10. Troubleshooting, Tips, and Tricks

10.1. Error Logs

Tower server errors are logged in /var/log/tower. Supervisors logs can be found in /var/log/supervisor/. Apache web server errors are logged in the httpd error log. Configure other Tower logging needs in /etc/tower/conf.d/.

Explore client-side issues using the JavaScript console built into most browsers and report any errors to Ansible via the Red Hat Customer Portal at

10.2. Problems connecting to your host

If you are unable to run the helloworld.yml example playbook from the Quick Start Guide or other playbooks due to host connection errors, try the following:

  • Can you ssh to your host? Ansible depends on SSH access to the servers you are managing.
  • Are your hostnames and IPs correctly added in your inventory file? (Check for typos.)

10.3. Problems running a playbook

If you are unable to run the helloworld.yml example playbook from the Quick Start Guide or other playbooks due to playbook errors, try the following:

  • Are you authenticating with the user currently running the commands? If not, check how the username has been setup or pass the --user=username or -u username commands to specify a user.
  • Is your YAML file correctly indented? You may need to line up your whitespace correctly. Indentation level is significant in YAML. You can use yamlint to check your playbook. For more information, refer to the YAML primer at:
  • Items beginning with a - are considered list items or plays. Items with the format of key: value operate as hashes or dictionaries. Ensure you don’t have extra or missing - plays.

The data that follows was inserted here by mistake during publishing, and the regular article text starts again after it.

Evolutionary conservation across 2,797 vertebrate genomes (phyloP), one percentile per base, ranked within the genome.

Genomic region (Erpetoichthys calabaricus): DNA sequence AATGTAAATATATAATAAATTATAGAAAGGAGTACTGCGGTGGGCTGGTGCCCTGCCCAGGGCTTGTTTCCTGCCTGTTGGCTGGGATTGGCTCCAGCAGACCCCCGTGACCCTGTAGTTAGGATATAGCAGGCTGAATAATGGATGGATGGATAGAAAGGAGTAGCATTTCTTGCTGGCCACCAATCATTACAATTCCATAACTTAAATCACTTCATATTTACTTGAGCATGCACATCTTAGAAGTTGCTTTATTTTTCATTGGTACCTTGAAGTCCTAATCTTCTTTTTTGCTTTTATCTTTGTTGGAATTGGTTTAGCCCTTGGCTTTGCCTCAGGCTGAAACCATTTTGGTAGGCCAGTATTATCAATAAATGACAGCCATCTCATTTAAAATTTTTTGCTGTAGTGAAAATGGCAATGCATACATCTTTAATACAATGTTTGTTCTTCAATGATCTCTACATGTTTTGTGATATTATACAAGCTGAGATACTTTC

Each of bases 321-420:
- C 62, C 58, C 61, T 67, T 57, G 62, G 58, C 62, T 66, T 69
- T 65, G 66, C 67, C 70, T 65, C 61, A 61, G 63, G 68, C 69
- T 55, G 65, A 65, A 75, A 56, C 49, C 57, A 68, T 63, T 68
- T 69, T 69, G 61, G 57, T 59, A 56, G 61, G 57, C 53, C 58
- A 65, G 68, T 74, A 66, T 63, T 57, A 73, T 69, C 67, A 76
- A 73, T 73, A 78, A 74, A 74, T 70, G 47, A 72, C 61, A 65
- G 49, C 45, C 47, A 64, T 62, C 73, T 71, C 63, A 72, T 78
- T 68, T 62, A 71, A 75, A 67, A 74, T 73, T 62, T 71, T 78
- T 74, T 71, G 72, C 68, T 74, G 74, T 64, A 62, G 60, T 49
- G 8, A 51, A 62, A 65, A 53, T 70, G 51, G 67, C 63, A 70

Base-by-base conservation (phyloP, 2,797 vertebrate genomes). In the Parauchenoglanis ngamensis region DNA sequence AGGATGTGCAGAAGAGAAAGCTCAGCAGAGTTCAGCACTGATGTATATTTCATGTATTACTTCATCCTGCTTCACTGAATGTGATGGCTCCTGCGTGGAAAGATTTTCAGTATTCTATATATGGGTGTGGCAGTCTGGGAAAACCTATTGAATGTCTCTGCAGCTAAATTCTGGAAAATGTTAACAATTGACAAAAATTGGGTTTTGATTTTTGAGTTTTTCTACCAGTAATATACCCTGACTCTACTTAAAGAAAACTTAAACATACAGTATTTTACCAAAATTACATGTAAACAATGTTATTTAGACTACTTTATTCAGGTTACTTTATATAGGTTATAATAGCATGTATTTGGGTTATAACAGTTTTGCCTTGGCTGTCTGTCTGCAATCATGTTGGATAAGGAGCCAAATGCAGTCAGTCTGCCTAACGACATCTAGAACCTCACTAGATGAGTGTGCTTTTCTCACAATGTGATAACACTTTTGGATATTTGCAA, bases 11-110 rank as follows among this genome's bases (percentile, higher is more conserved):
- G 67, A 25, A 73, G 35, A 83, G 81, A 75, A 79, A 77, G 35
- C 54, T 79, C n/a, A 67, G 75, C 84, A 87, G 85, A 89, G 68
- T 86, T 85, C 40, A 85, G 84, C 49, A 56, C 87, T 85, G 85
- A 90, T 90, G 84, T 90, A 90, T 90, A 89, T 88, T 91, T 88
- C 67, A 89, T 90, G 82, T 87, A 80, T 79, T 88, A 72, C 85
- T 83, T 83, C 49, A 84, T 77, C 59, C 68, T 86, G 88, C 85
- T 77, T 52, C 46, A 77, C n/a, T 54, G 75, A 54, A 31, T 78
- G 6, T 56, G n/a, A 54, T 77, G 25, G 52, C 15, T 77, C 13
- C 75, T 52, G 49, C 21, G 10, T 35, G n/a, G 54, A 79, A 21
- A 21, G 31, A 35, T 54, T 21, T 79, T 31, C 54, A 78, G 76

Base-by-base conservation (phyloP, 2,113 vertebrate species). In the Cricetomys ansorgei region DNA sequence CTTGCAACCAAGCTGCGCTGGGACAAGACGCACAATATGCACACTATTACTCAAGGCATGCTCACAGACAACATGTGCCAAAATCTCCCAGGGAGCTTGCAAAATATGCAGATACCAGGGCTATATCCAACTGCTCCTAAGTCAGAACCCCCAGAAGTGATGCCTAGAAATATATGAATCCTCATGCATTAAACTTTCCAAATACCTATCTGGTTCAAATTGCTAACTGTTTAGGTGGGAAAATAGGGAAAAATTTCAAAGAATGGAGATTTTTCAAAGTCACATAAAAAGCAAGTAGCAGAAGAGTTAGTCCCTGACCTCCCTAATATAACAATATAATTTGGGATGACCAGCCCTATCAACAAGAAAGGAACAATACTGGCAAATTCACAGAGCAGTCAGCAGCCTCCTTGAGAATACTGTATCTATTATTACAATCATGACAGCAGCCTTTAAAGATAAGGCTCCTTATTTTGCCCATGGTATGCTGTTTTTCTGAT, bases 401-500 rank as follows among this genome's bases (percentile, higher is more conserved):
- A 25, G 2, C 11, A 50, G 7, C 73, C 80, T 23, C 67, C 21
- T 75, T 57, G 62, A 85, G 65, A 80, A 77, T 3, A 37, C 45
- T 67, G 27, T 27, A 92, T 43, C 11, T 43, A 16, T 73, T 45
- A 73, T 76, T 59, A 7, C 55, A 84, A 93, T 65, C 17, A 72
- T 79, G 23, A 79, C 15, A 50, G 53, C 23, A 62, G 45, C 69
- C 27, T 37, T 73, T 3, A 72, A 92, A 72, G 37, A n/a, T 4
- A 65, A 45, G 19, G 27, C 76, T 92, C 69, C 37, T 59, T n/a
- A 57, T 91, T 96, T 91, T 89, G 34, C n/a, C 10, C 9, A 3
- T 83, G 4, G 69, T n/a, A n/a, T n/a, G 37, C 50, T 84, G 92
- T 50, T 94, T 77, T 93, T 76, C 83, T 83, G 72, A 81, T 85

10.4. Problems when running a job

If you are having trouble running a job from a playbook, you should review the playbook YAML file. When importing a playbook, either manually or via a source control mechanism, keep in mind that the host definition is controlled by Tower and should be set to hosts: all.

10.5. View a listing of all ansible_ variables

Ansible by default gathers “facts” about the machines under its management, accessible in Playbooks and in templates. To view all facts available about a machine, run the setup module as an ad-hoc action:

ansible -m setup hostname

This prints out a dictionary of all facts available for that particular host.

10.6. Locate and configure the configuration file

While Ansible does not require a configuration file, OS packages often include a default one in /etc/ansible/ansible.cfg for possible customization. You can also install your own copy in ~/.ansible.cfg or keep a copy in a directory relative to your playbook named as ansible.cfg.

To learn which values you can use in this file, refer to the configuration file on github.

Using the defaults are acceptable for starting out, but know that you can configure the default module path or connection type here, as well as other things.

10.7. Playbook Stays in Pending

If you are attempting to run a playbook Job and it stays in the “Pending” state indefinitely, try the following:

  • Run ansible-tower-service restart on the Tower server.
  • Check to ensure that the /var/ partition has more than 1GB of space available. Jobs will not complete with insufficient space on the /var/ partition.
  • Ensure all supervisor services are running via supervisorctl status.